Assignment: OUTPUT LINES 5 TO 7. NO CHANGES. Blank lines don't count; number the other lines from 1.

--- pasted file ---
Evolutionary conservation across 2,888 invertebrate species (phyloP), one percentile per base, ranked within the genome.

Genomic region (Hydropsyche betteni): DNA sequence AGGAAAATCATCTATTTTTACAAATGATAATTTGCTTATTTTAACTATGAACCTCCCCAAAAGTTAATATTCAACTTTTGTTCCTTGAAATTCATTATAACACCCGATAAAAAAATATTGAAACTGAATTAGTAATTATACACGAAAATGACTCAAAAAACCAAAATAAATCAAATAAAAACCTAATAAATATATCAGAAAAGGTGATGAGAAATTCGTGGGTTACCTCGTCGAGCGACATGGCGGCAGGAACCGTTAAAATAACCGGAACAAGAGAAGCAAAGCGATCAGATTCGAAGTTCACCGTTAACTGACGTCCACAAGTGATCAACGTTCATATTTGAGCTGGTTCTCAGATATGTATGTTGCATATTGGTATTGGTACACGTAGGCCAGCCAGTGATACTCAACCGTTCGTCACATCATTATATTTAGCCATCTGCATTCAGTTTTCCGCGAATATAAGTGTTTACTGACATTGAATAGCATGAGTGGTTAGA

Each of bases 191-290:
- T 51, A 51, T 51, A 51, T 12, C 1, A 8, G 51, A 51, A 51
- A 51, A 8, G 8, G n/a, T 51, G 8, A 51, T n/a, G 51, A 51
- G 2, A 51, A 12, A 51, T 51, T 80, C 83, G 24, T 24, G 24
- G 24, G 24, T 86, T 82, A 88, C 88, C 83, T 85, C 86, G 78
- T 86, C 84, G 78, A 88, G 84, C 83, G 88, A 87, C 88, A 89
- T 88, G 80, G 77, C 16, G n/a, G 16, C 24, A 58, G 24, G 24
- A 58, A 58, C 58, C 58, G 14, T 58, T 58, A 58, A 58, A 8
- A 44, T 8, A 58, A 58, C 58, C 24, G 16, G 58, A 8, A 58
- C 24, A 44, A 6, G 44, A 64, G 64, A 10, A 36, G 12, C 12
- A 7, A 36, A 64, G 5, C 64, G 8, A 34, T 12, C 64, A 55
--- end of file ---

- A 51, A 8, G 8, G n/a, T 51, G 8, A 51, T n/a, G 51, A 51
- G 2, A 51, A 12, A 51, T 51, T 80, C 83, G 24, T 24, G 24
- G 24, G 24, T 86, T 82, A 88, C 88, C 83, T 85, C 86, G 78